Before 1971, the practice of abortion was criminalised in India under Section 312 of the Indian Penal Code, 1860. Despite the Medical Termination of Pregnancy Act, 1971, being a welcome change, it has thus far fallen short of recognising the bodily autonomy of the uterus-owning individual. Abortion under the MTP Act, 1971, is only permissible under select conditions and this has led to widespread criticism of the Act. In the wake of these concerns, the Medical Termination of Pregnancy (Amendment) Bill, 2020, was introduced in the Parliament to make some significant alterations in the pre-existing MTP framework.
According to the Press Information Bureau, the MTP Bill, 2020, is for expanding access of womxn to safe and legal abortion services. By addressing failures of the previous legislation, the Bill manages to expand its scope. Nevertheless, it fails to achieve what was expected of it because the decision of the Medical Board is still penultimate in whether the termination stands approved or not.
There are several op-eds, policy analyses and articles on the internet discussing pertinent problems that this Bill presents. However, almost all of them are gender-blind in their analysis.
Abortion is a practice that affects anyone with a uterus – and not just females. The provisions of both the Act and the Bill concerns only “pregnant women”, thus excluding trans persons by language of omission. Gender does not determine the possibility of pregnancy and both the language of the Bill as well as its analyses fail to go beyond the binary. The presumption that all persons affected by this legislation are females reflects the deep-rooted societal biases about gender, womanhood and motherhood.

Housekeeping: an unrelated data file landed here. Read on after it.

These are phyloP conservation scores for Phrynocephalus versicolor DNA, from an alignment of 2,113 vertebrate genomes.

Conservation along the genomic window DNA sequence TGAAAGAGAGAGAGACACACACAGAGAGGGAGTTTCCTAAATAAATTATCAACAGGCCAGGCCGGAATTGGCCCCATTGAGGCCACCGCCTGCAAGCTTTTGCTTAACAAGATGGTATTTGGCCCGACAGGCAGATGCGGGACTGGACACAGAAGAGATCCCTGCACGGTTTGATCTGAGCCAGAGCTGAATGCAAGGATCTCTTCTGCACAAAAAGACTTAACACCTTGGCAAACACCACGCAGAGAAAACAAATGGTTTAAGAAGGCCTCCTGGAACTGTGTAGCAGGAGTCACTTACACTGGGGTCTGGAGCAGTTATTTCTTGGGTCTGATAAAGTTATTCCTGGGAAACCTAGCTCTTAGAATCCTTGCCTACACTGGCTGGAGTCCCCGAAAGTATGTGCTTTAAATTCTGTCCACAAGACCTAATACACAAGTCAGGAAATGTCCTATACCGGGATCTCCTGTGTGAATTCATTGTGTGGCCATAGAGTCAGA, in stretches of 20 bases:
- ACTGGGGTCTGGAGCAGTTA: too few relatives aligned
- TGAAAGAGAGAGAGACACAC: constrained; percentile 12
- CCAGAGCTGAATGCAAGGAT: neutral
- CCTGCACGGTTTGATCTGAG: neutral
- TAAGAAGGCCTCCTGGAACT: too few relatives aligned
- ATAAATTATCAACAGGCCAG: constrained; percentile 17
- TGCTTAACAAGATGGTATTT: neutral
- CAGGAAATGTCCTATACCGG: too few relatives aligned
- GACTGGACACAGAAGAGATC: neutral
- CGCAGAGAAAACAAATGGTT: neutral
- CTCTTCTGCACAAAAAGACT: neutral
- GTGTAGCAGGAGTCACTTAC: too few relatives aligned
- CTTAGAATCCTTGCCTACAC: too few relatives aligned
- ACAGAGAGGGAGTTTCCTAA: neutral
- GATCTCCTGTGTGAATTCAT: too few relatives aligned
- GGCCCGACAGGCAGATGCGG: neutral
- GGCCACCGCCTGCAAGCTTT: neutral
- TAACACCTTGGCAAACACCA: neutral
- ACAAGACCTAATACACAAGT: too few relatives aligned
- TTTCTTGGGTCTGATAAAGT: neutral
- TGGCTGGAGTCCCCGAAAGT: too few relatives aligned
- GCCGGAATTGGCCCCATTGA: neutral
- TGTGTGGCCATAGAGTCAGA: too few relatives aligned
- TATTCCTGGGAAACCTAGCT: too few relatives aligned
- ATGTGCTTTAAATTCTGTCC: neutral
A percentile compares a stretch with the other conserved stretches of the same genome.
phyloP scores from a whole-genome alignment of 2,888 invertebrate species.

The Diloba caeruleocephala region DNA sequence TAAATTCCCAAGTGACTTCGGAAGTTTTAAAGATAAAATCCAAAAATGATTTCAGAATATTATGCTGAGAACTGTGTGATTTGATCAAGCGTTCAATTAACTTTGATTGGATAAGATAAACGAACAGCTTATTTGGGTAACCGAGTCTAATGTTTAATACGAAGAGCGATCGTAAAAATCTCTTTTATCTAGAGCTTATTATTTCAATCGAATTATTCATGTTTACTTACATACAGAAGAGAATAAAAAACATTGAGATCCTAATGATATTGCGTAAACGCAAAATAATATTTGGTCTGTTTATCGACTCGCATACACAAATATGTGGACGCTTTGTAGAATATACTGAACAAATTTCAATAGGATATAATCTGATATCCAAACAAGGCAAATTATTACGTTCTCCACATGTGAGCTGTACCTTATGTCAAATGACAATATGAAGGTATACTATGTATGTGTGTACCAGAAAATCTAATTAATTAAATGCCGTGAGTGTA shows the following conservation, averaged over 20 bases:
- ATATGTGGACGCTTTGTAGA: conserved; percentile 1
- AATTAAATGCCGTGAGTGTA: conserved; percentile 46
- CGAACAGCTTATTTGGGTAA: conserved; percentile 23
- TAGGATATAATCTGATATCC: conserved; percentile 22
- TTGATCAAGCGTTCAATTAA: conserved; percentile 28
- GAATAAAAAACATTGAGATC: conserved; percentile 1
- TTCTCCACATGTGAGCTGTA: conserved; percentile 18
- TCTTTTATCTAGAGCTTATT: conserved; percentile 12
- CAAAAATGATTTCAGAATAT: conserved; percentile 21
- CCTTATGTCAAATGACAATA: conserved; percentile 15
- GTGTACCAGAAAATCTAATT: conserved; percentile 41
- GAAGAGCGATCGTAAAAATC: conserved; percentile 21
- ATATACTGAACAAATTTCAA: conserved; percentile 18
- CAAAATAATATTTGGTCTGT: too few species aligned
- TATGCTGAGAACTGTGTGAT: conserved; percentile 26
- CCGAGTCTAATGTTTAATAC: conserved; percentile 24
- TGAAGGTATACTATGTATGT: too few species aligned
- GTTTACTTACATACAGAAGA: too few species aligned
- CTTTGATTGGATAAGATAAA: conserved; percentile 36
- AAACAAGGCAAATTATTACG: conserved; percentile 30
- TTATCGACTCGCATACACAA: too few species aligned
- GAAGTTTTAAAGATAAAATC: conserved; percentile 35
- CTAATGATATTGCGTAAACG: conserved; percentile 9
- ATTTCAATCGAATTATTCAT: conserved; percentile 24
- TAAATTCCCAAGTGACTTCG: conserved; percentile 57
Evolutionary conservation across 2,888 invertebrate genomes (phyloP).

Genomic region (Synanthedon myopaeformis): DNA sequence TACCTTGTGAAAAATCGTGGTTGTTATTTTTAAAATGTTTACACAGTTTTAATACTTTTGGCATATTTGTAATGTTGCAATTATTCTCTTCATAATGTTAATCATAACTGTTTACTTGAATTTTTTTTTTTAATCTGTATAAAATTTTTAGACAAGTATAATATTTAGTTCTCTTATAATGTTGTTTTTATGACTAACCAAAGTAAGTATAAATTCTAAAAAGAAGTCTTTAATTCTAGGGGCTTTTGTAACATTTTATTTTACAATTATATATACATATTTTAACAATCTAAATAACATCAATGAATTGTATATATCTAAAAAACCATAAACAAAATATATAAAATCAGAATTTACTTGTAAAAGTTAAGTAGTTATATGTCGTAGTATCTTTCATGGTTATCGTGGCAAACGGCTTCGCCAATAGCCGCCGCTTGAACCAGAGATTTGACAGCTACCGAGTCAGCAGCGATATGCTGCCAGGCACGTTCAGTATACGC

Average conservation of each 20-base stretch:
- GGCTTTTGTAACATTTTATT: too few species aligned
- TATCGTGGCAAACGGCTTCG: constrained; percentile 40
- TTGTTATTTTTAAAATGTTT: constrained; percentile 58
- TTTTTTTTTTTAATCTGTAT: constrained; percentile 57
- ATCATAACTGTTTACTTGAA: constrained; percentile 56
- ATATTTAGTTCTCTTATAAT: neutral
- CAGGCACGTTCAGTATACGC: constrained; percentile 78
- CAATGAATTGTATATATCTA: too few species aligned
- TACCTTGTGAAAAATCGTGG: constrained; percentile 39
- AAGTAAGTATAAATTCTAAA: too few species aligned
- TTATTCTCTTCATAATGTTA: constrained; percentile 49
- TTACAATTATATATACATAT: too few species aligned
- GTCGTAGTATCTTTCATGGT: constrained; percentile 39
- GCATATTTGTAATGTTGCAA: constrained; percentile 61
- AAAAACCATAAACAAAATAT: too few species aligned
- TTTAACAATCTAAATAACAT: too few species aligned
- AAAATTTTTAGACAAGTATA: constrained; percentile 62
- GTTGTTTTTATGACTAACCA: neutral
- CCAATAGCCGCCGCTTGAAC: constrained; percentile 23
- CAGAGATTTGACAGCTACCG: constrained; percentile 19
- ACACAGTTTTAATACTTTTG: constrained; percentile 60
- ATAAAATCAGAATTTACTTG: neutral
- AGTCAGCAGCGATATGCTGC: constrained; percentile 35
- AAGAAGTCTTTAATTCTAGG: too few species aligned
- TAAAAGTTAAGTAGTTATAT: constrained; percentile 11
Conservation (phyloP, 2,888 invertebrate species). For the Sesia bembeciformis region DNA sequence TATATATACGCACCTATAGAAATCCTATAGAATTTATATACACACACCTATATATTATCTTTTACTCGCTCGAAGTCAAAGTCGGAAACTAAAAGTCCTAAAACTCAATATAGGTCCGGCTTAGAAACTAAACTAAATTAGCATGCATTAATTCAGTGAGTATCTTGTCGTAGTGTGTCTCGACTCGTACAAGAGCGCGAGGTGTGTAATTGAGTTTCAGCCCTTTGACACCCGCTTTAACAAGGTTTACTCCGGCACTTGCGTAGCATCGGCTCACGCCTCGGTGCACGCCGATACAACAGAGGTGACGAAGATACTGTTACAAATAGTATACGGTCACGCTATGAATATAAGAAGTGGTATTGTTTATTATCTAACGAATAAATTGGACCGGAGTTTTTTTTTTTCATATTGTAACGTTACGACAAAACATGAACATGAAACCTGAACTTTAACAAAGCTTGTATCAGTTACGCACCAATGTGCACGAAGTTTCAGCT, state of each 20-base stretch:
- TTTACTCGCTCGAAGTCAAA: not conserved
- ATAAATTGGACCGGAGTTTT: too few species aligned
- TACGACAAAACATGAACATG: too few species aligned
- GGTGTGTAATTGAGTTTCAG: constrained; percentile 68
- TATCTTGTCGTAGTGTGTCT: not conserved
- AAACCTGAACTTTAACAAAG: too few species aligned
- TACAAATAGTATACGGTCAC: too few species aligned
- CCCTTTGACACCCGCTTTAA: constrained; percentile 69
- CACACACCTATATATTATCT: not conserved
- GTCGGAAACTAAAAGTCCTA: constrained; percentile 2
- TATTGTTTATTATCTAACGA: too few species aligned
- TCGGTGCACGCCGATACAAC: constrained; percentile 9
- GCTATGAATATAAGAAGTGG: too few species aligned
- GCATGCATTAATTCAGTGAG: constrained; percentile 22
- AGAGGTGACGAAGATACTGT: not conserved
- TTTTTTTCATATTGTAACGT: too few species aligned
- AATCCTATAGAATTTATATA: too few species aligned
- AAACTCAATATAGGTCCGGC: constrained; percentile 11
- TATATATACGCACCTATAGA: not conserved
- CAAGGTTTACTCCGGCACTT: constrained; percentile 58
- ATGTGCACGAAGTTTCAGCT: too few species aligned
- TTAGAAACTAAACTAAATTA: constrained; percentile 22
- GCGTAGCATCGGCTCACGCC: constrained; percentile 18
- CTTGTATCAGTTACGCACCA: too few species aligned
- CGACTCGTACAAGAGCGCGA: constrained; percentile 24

This presents a larger problem about inclusivity in the language of public policy. Policymaking in India does not take into consideration the lack of intersectionality in its language, thus effectively pushing marginalised identities further to the fringes. Language is a reflection of reality and when legal systems, social structures and institutions are constructed by cisgender, heterosexual people, the question of inclusivity in language becomes difficult to answer.
Exclusionary language is normalised when it comes to public policy, and while it is not openly transphobic or vitriolic, it translates into marginalised identities being restricted from accessing resources and social welfare schemes. When it comes to healthcare, not only are providers and workers in the industry biased and misinformed, medical institutions are ill-equipped to treat trans bodies. Even though the 2014 NALSA judgment acknowledges the existence of a “third gender”, little has changed on the ground for trans persons for whom access to affordable medical care is still an arduous process.
The present condition of policymaking in India is bleak. The only way to subvert these heteronormative structures is by encouraging and supporting LGBTQI+ youth in spaces that have historically denied them entry.